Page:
West Side Story is so deeply embedded in the public consciousness that chances are you’ll reference it by pure accident, even if you’ve never seen it.
Everything about the musical is iconic: the timeless story, a 20th-century riff on Romeo & Juliet; Leonard Bernstein and the recently-passed Stephen Sondheim’s legendary songs; the ten-time Oscar-winning 1961 film, frequently regarded as one of the greatest movie musicals in history. West Side Story’s status in the cultural pantheon also means that it is ripe for Hollywood’s execrable obsession with rebooting every idea it ever had — remaking this particular slice of American popular culture, though? That is sheer audaciousness that no filmmaker could reasonably pull off.
Unless your name is Steven Spielberg.
Spielberg has never director a musical before, despite his unmatched versatility. (Who else could deliver E.T. The Extra-Terrestrial, The Color Purple, and Schindler’s List in a decade?) After Ridley Scott stretched and ripped his creative limits with House of Gucci, there was some reason to be concerned. How silly that turned out to be: Spielberg’s West Side Story is a dazzling, emotional triumph that rewrites the parameters of how we perceive his talent and how an adaptation can and should look.
In all its forms, West Side Story tells the story of Tony (Angel Elgort) and Maria (Rachel Zegler), two young people who fall in love in a 1950s New York neighborhood on the brink of demolition. The impending destruction exacerbates tensions between Tony’s poor white community governed by the Jets gang and Maria’s Puerto Rican community, including her brother Bernardo (David Alvarez), his girlfriend Anita (Ariana DeBose), and the Sharks gang. Tony and Maria’s love-at-first-sight fairytale makes things worse between the two gangs, leading to a winner-takes-all rumble that puts the lovers square in the middle.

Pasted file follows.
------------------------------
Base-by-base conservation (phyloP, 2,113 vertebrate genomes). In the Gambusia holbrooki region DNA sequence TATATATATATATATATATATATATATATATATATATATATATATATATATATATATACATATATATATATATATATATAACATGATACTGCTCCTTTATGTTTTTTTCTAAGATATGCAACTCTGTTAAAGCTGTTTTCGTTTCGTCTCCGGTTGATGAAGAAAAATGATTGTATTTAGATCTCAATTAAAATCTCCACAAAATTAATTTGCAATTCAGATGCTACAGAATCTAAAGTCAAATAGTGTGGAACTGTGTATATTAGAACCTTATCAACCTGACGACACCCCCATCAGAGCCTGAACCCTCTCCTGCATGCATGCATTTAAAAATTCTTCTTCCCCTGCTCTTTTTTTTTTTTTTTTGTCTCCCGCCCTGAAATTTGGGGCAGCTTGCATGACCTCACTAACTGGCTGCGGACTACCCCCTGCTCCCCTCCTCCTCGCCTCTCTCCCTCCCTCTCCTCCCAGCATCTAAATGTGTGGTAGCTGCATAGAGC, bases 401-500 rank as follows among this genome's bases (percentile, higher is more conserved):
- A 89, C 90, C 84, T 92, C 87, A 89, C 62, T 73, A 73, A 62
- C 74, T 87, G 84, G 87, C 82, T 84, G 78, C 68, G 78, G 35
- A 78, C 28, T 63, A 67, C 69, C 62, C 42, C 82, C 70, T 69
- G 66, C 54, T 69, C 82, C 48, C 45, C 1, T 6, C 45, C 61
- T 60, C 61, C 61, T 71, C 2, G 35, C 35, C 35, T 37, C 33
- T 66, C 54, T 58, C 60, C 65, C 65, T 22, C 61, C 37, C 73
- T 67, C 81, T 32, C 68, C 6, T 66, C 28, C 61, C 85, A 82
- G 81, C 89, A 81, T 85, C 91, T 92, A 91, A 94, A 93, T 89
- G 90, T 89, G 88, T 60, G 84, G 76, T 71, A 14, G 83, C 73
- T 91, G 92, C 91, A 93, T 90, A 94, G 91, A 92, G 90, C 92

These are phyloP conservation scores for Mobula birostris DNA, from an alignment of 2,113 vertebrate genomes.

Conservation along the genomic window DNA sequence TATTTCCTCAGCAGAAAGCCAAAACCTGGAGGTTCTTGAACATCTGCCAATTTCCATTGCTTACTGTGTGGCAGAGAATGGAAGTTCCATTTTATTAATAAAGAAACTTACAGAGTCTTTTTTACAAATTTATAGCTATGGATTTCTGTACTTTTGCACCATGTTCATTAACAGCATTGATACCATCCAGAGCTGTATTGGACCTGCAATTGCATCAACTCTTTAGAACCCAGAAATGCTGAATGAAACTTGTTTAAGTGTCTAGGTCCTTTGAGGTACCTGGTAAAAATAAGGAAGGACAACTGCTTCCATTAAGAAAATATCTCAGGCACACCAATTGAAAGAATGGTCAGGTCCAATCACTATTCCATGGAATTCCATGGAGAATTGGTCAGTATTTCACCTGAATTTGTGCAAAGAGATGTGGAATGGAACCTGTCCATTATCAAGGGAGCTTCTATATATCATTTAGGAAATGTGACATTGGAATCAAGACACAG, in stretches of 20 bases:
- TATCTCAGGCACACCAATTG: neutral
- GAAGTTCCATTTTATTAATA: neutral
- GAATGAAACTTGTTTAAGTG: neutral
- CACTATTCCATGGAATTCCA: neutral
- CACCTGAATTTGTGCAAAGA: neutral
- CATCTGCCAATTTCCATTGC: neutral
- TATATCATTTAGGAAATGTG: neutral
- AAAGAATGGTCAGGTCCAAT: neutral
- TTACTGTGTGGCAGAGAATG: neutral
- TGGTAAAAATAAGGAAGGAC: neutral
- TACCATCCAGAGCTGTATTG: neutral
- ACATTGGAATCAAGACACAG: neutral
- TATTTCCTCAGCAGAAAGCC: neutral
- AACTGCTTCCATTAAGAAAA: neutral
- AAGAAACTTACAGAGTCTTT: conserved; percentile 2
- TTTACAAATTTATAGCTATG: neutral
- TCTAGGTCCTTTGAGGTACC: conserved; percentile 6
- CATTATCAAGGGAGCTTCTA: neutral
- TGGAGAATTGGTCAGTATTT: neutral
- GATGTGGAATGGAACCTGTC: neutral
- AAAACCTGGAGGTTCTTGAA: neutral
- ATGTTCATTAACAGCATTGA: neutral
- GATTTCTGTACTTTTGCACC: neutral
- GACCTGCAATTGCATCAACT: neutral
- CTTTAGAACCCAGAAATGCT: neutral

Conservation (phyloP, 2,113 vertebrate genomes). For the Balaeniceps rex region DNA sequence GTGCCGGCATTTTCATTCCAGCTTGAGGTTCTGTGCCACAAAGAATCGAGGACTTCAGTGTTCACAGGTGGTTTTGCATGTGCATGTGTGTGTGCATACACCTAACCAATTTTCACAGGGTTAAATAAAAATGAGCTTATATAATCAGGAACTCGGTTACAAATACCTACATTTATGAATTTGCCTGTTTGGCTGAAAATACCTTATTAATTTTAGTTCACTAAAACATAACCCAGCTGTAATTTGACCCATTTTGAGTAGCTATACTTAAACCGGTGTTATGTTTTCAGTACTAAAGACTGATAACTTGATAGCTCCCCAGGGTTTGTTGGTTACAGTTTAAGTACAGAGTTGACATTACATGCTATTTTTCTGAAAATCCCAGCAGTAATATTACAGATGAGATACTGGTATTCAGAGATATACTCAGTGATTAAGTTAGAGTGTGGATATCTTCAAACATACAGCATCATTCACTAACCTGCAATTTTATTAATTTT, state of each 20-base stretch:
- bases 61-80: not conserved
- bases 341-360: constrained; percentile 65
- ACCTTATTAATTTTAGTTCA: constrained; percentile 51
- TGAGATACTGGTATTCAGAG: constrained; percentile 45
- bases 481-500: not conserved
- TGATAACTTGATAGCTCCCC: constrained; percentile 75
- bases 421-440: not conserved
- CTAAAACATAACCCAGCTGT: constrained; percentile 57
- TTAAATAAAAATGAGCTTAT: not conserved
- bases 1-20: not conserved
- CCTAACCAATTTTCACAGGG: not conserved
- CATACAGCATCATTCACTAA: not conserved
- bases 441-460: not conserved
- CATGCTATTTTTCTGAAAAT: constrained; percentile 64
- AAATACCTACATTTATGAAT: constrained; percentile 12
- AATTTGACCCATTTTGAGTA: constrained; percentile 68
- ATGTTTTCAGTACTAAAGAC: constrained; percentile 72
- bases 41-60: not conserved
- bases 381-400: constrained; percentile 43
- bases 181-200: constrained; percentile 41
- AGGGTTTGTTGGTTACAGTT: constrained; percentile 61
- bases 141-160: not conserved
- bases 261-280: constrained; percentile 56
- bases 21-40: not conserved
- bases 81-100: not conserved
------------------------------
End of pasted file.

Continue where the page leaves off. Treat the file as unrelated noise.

As all adaptations should but frequently don’t, Spielberg takes complete advantage of the film medium and new cultural context to expand and brighten the world he’s claiming as his own. His dynamic approach to direction – sharp angles and sweeping shots – makes nearly every scene sizzle with breathless, absorbing energy. He immaculately stages and captures the musical’s iconic dance sequences, imbuing them with the urgency of Saving Private Ryan’s opening battle sequence and the wonder of E.T. The Extra-Terrestrial’s bike ride in the sky. The physical confrontations between the Jets and Sharks are disarmingly tense, even if you already know the outcomes. Tony and Maria’s late-night meeting on her fire escape floats with unabashedly romanticism, the kind that Hollywood has largely forgotten. Even though the film’s sparks begin to dim halfway through (it is 2-and-a-half hours, after all), the editing keeps the emotional and narrative momentum steady. Spielberg doesn’t waste a single frame, using each one to cast a powerful and immersive spell.